In the belly of my baby
I am home not alone. In the belly of my baby
I have not forgotten sin and the city. the mission I fled, and the purge
still to come one day and spit me out.
This poem challenges the notions that once motherhood happens to a woman, she must become "the perfect mother" and forget her past self. Erdrich denies this cultural message and instead says, "this was my life before. Now I am a mother and that is my life too. " Erdrich acknowledges that having children changes one's life immensely. She adamantly feels, however, that women do not need to have children to experience valid and profound creativity.
Erdrich also manages to do what remains elusive to many poets -- she writes convincingly and honestly about nature and her ongoing relationship with it. It is no easy task to look, smell and be in nature and then try to tell it in a way that is fresh and poetic. She accomplishes this with aplomb in many of her poems such as "The Cure," Erdrich writes:
She is a dreaming woman— Fishing for Myth, p. 61
Rocking this island like a lover, running her tongue along the shore. Who couldn't resist her? Who wouldn't submit
To the arms and the lips of the sea?
St. Cloud State University Professor Bill Meissner, author of Hitting into the Wind (SMU Press) and American Compass (University of Notre Dame Press, 2004), teaches Erdrich's work and had this to say:
"What I admire about Heid Erdrich's poems is the way they integrate the everyday world with the mythical; she ties together subjects like carp, summer storms in the Dakotas, rivers, and her Grandmother's hands with the eternal themes of life, death, and spirituality. These are poems that celebrate both the murky depths and the clarity of life, the loss and the celebration. "
Creating a sense of community through her poetry is something that Erdrich strives to achieve. She is a frequent reader and visiting writer at many venues. Her recent appearances include The Library of Congress Center for the Book, Friends of the St. Paul Public Library, the Loft Literary Center, and the University of Minnesota. Recent residencies include: American Voices from The National Book Foundation; YMCA Writer's Voice in Sioux Falls, SD; University of Wisconsin Oshkosh; and The Mississippi River Writing Workshop, Winona State. She has gained valuable experience working with native youth in schools in Minnesota, Wisconsin, and the Dakotas. As an emerging writer, she inspires and encourages new writers to publish in the on-line publication Vermillion Hands. She is also a founder of the Birchbark Books Press and a co-founder of the Turtle Mountain Writing Workshop. In 2002 Erdrich taught "The Native Writer's Workshop" at Turtle Mountain Community College with her sister Louise Erdrich and another author, Al Hunter. The National Book Foundation, under the guidance of the American Voices program, sponsored the writing workshop. The aim was to help provide the tools Native Americans need to tell and write their own stories.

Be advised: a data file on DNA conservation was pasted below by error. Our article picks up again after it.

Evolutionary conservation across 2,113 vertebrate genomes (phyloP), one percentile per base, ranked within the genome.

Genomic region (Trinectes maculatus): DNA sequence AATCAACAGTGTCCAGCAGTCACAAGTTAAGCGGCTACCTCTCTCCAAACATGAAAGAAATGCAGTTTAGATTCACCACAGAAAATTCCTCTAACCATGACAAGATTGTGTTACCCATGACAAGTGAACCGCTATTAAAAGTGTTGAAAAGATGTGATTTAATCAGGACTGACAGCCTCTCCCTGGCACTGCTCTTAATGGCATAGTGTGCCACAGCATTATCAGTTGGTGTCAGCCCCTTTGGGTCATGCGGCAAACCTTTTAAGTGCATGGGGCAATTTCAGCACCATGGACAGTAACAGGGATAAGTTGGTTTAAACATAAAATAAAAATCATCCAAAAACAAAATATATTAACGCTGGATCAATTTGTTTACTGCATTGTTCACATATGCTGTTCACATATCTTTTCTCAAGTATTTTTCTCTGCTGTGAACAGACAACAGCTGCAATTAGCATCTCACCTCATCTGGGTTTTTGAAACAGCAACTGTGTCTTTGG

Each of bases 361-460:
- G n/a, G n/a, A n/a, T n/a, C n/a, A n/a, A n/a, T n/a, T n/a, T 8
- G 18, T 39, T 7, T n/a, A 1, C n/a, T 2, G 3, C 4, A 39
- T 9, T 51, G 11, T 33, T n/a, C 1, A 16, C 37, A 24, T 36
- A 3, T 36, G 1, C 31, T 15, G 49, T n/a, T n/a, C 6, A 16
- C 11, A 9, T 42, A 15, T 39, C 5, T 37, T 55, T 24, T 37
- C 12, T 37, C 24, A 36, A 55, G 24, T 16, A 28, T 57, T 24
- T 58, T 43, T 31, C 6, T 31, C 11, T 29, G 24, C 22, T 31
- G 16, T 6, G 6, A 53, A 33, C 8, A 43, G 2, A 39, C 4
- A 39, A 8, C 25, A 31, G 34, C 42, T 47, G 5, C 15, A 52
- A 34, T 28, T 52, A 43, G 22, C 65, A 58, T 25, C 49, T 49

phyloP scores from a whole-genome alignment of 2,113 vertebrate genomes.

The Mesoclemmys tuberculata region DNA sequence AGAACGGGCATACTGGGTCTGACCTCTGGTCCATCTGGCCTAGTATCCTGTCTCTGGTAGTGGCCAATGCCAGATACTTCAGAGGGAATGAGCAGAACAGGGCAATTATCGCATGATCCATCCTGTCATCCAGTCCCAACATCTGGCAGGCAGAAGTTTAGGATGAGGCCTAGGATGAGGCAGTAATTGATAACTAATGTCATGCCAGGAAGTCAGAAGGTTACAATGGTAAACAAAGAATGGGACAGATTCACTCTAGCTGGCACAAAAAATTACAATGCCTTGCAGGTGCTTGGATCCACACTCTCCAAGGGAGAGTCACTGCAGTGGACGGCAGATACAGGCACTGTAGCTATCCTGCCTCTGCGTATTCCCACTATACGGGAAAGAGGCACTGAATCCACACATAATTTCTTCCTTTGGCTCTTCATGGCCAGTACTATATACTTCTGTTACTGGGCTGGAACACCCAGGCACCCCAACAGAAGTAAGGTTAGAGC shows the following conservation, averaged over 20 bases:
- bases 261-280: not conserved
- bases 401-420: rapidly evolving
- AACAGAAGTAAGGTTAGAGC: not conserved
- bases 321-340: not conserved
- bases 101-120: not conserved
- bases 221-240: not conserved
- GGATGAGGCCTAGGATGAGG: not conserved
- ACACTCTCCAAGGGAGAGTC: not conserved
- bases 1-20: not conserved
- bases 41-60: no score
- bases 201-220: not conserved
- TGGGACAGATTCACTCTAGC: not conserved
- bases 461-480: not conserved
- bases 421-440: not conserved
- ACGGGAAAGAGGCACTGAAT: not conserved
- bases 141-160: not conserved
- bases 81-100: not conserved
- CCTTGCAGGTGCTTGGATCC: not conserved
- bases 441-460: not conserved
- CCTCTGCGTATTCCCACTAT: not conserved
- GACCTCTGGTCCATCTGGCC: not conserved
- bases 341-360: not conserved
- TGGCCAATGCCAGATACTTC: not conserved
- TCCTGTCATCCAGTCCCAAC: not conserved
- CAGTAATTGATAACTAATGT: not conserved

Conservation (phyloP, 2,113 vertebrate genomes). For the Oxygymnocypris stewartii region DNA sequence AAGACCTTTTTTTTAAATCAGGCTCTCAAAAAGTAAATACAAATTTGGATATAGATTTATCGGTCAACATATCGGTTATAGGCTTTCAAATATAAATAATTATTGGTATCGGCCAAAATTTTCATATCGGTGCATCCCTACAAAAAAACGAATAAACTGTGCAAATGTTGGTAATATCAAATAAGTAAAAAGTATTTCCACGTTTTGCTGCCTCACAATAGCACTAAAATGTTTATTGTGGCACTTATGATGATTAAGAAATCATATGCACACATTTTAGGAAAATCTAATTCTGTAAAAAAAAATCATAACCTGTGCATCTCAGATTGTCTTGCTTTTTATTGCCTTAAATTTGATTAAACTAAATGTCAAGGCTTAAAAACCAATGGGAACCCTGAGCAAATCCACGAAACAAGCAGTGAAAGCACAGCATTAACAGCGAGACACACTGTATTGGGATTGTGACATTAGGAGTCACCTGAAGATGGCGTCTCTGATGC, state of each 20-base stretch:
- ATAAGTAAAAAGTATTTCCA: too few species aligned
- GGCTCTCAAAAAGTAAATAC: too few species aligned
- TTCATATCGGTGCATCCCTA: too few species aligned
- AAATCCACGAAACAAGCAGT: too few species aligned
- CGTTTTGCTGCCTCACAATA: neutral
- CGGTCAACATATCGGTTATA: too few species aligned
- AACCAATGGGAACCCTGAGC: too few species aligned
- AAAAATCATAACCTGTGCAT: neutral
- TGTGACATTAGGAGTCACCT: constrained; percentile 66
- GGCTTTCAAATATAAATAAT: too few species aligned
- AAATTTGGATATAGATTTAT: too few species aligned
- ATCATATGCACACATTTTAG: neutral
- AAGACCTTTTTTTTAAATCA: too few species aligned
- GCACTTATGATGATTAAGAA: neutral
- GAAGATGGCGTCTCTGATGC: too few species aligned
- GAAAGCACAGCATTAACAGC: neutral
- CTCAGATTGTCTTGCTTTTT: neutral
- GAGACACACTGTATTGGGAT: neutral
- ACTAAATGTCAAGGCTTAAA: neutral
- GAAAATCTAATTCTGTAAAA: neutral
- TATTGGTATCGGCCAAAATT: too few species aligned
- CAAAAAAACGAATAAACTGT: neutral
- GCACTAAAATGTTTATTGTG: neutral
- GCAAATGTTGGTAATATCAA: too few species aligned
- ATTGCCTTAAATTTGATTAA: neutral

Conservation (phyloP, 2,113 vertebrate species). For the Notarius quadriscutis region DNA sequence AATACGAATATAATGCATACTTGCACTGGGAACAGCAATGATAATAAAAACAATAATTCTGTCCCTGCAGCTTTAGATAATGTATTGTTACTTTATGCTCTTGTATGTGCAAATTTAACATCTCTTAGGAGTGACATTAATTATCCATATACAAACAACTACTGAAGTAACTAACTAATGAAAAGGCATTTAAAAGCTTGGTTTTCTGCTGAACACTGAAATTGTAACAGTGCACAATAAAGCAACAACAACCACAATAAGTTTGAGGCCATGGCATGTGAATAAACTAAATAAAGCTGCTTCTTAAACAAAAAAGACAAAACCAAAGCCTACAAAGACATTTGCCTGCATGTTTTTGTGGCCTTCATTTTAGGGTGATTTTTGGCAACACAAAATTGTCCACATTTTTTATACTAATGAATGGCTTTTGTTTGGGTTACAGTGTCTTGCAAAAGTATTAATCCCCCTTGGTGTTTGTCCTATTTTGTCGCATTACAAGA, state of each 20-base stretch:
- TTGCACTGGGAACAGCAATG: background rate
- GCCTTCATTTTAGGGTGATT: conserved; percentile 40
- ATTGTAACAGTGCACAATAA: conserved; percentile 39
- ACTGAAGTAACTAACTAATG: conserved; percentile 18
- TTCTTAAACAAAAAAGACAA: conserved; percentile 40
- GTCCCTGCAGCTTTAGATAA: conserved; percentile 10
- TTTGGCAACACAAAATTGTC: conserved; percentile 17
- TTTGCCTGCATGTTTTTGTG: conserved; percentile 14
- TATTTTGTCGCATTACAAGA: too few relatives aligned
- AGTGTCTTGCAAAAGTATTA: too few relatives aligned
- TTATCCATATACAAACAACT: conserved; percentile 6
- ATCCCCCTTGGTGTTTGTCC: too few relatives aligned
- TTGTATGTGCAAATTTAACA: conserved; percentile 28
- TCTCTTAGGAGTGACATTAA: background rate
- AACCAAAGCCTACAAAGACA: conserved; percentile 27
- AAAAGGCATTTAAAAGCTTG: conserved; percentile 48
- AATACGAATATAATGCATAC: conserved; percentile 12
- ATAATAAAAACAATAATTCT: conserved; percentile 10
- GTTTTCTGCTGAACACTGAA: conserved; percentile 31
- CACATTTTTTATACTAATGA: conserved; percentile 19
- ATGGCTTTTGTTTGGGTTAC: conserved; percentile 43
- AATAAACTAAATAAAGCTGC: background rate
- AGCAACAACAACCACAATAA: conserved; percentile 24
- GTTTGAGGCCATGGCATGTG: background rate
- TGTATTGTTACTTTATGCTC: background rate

Erdrich has published a collection of poems called Fishing for Myth and co-edited an anthology of Native women writers entitled Sister Nations. She is currently working on a second collection of poems, the aforementioned book The Mother's Tongue, to be published by Salt Press. Erdrich was inspired to put Sister Nations together because there were "so many individual [Native] women wanting voices. " She wanted to draw a community of those voices together. Erdrich's work is increasingly becoming widely received. Her work can be seen in such publications as: Cream City Review, Borealis: Journal of Northern Culture, and Flyway literary review.
To Erdrich, poetry is like a prayer or a song that in turn creates a connection to community through words.
When you wake, pour all you can tell of your dreams— Fishing for Myth, p. 40
down into the pool of your sweetheart's sleeping ear. Let the details trickle from your dry lips
into the depths of the sleeper's own dream. Soon enough you will feel the sleeper rise, like a net
full of catch, like a bucket drawn up a well.
This site explores the writing of modern Native American authors, particularly poets. Most sections have been made with the collaboration of the authors.
Turtle Mountain Band of Chippewa Indians
Information, links, and resources related to this sovereign community located in the Miikinock Kijews (Turtle Mountains) in the extreme north central part of North Dakota.
The National Book Foundation
Detailed article on the Erdrichs' involvement with the Native Writer's Workshop pilot program at Turtle Mountain Community College.
National Museum of the American Indian Reading
This website highlights a discussion of the book Sister Nations between Native American women writers. The program is co-sponsored by the Center for the Book at the Library of Congress.
Report a dead link or suggest a new one by emailing email@example.com.